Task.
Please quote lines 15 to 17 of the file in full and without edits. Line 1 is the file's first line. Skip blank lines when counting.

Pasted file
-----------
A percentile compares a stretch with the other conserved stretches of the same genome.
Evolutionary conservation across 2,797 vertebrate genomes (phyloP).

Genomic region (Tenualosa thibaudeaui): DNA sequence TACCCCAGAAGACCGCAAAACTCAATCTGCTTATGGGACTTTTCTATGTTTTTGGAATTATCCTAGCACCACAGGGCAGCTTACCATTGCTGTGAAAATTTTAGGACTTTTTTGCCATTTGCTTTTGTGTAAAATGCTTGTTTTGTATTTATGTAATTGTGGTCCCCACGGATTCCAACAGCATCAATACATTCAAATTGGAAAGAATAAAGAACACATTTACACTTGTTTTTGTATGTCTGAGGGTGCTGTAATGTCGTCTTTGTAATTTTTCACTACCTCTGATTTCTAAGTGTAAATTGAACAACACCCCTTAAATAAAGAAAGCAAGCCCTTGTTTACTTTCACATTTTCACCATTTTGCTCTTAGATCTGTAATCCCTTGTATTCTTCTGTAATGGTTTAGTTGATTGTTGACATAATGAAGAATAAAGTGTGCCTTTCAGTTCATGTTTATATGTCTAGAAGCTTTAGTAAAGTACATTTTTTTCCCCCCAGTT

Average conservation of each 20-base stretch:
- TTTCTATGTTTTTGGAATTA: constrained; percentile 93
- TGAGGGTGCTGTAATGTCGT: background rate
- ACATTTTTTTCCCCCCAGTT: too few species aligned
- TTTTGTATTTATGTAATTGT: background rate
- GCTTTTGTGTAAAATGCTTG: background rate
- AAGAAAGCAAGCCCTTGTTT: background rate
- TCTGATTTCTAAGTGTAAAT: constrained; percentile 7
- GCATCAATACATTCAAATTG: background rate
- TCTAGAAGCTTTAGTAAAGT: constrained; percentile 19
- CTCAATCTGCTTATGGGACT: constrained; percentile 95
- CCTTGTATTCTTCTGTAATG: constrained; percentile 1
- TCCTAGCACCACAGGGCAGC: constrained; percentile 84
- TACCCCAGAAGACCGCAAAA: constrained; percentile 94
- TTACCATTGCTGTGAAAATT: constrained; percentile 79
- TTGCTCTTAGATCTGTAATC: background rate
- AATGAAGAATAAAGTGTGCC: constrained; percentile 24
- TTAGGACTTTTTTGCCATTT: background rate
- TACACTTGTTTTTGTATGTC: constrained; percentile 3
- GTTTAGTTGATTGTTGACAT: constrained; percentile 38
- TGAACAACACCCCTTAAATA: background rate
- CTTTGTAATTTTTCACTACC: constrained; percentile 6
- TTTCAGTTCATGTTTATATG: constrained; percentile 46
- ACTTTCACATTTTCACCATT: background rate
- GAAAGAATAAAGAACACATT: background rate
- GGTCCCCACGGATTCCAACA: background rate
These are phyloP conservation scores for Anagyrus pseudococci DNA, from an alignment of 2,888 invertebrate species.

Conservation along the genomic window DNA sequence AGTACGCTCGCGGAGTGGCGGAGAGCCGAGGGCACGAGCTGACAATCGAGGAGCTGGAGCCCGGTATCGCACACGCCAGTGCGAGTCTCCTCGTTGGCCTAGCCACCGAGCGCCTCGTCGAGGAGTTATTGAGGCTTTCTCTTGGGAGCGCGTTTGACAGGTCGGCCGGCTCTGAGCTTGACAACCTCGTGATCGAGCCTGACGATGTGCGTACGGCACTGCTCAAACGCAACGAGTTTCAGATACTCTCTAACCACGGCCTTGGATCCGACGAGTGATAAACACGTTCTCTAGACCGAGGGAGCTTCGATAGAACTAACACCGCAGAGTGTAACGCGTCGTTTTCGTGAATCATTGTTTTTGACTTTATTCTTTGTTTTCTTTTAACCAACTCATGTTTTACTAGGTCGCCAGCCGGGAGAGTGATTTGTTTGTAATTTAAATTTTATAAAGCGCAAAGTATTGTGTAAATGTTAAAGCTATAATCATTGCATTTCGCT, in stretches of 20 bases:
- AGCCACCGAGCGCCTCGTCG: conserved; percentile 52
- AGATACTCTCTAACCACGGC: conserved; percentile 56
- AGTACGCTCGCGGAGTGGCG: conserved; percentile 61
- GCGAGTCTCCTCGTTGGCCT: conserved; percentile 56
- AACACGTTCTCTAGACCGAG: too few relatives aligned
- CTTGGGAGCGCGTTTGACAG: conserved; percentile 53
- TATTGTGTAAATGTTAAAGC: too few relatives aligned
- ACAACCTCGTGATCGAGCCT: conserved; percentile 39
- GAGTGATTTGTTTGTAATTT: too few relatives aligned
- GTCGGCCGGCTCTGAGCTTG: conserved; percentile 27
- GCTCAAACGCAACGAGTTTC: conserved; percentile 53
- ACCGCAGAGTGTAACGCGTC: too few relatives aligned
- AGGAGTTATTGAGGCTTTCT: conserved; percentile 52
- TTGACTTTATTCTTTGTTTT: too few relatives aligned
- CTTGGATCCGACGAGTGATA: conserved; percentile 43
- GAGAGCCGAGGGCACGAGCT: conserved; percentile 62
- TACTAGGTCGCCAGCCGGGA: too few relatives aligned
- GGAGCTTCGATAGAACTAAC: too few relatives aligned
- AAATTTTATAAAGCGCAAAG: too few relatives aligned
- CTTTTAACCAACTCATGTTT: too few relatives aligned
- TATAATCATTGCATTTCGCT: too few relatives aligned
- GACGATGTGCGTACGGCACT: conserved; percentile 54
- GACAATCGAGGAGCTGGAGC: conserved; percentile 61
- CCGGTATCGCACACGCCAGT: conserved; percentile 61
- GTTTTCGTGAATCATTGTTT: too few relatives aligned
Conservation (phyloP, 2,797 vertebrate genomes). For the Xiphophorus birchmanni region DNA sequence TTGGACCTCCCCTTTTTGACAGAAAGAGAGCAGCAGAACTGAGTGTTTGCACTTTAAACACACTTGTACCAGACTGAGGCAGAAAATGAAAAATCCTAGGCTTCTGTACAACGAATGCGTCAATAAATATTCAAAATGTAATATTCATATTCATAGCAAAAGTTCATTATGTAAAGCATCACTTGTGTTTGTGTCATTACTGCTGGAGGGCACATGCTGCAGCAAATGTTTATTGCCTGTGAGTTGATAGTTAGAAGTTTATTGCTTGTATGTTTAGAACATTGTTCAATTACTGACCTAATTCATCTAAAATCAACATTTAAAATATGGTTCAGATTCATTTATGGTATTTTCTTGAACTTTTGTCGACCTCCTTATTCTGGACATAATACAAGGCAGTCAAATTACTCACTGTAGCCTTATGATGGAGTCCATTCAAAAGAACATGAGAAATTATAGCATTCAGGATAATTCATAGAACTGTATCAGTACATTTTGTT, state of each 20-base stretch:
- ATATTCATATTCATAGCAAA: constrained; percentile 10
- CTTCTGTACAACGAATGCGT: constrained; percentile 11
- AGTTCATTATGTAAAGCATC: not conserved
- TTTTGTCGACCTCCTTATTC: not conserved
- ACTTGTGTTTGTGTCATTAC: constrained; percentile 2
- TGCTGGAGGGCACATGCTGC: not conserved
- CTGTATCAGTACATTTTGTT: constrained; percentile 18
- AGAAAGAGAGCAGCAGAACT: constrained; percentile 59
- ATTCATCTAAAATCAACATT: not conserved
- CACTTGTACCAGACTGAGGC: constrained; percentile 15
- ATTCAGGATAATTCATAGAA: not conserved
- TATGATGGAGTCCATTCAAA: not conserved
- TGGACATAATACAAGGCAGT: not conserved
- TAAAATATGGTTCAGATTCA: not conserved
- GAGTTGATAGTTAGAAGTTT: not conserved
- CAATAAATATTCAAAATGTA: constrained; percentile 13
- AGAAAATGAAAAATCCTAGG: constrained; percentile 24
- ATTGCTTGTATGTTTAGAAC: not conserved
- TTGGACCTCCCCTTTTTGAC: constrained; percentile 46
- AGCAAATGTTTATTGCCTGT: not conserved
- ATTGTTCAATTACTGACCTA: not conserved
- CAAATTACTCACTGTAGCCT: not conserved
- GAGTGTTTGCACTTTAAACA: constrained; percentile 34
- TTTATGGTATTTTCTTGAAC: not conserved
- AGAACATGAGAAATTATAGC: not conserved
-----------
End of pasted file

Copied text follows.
- CCTTGTATTCTTCTGTAATG: constrained; percentile 1
- TCCTAGCACCACAGGGCAGC: constrained; percentile 84
- TACCCCAGAAGACCGCAAAA: constrained; percentile 94